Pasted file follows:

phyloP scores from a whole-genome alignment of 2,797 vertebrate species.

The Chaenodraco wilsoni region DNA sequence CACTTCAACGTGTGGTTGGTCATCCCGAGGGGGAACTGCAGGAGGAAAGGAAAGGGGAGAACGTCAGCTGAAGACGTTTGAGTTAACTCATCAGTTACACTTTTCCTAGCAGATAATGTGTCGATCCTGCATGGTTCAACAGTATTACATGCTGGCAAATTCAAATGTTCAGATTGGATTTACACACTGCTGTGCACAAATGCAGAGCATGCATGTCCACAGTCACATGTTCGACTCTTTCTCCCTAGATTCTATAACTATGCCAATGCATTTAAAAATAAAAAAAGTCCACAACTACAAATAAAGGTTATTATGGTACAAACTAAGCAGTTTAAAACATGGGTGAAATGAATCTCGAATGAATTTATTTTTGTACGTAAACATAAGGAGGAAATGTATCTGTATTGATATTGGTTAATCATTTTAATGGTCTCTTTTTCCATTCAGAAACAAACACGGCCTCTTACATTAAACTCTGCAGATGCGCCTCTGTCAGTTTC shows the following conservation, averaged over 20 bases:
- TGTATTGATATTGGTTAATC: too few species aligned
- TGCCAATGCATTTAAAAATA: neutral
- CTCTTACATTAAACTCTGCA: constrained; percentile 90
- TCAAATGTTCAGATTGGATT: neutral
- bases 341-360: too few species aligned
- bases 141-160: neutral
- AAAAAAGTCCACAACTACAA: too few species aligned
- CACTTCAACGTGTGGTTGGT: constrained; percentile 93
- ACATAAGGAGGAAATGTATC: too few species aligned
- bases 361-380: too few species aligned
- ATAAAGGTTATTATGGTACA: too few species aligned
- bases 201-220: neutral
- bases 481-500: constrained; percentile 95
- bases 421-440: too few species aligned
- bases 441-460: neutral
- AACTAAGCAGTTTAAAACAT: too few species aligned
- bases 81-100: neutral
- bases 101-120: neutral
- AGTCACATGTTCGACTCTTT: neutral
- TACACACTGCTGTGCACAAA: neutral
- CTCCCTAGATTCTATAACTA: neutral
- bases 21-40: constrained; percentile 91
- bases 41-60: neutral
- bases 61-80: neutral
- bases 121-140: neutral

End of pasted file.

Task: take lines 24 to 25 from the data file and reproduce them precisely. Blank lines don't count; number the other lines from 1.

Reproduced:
- bases 21-40: constrained; percentile 91
- bases 41-60: neutral